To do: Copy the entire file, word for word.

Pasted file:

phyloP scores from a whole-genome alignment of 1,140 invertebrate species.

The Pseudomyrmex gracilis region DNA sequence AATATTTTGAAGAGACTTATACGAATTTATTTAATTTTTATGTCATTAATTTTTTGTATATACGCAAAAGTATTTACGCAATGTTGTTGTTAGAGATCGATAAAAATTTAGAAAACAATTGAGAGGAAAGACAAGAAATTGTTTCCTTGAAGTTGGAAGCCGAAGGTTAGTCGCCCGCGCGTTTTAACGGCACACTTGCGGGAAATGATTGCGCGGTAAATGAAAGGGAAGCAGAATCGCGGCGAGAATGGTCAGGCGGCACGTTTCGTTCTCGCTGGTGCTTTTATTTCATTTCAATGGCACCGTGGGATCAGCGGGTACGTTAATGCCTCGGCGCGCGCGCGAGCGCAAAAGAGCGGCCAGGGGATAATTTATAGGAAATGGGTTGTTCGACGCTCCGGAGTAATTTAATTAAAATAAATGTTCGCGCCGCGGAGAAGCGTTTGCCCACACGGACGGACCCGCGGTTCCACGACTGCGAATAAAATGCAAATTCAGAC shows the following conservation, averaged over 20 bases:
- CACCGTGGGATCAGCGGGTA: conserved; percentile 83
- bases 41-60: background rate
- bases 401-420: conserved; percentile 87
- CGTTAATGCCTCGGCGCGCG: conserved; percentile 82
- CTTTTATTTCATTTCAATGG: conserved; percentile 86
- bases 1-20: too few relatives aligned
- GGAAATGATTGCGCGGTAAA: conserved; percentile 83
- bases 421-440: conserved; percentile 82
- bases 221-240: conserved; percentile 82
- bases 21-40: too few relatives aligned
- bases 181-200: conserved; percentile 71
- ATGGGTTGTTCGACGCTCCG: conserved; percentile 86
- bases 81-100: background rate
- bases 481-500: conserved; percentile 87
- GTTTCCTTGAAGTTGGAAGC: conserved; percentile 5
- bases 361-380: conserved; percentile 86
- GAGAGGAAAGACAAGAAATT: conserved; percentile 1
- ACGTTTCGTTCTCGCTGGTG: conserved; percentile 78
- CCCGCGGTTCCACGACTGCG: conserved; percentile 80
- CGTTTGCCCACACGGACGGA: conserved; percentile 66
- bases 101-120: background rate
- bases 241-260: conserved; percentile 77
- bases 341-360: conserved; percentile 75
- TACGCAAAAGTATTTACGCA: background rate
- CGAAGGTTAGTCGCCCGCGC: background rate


phyloP scores from a whole-genome alignment of 1,140 invertebrate species.

The Pseudomyrmex gracilis region DNA sequence AATATTTTGAAGAGACTTATACGAATTTATTTAATTTTTATGTCATTAATTTTTTGTATATACGCAAAAGTATTTACGCAATGTTGTTGTTAGAGATCGATAAAAATTTAGAAAACAATTGAGAGGAAAGACAAGAAATTGTTTCCTTGAAGTTGGAAGCCGAAGGTTAGTCGCCCGCGCGTTTTAACGGCACACTTGCGGGAAATGATTGCGCGGTAAATGAAAGGGAAGCAGAATCGCGGCGAGAATGGTCAGGCGGCACGTTTCGTTCTCGCTGGTGCTTTTATTTCATTTCAATGGCACCGTGGGATCAGCGGGTACGTTAATGCCTCGGCGCGCGCGCGAGCGCAAAAGAGCGGCCAGGGGATAATTTATAGGAAATGGGTTGTTCGACGCTCCGGAGTAATTTAATTAAAATAAATGTTCGCGCCGCGGAGAAGCGTTTGCCCACACGGACGGACCCGCGGTTCCACGACTGCGAATAAAATGCAAATTCAGAC shows the following conservation, averaged over 20 bases:
- CACCGTGGGATCAGCGGGTA: conserved; percentile 83
- bases 41-60: background rate
- bases 401-420: conserved; percentile 87
- CGTTAATGCCTCGGCGCGCG: conserved; percentile 82
- CTTTTATTTCATTTCAATGG: conserved; percentile 86
- bases 1-20: too few relatives aligned
- GGAAATGATTGCGCGGTAAA: conserved; percentile 83
- bases 421-440: conserved; percentile 82
- bases 221-240: conserved; percentile 82
- bases 21-40: too few relatives aligned
- bases 181-200: conserved; percentile 71
- ATGGGTTGTTCGACGCTCCG: conserved; percentile 86
- bases 81-100: background rate
- bases 481-500: conserved; percentile 87
- GTTTCCTTGAAGTTGGAAGC: conserved; percentile 5
- bases 361-380: conserved; percentile 86
- GAGAGGAAAGACAAGAAATT: conserved; percentile 1
- ACGTTTCGTTCTCGCTGGTG: conserved; percentile 78
- CCCGCGGTTCCACGACTGCG: conserved; percentile 80
- CGTTTGCCCACACGGACGGA: conserved; percentile 66
- bases 101-120: background rate
- bases 241-260: conserved; percentile 77
- bases 341-360: conserved; percentile 75
- TACGCAAAAGTATTTACGCA: background rate
- CGAAGGTTAGTCGCCCGCGC: background rate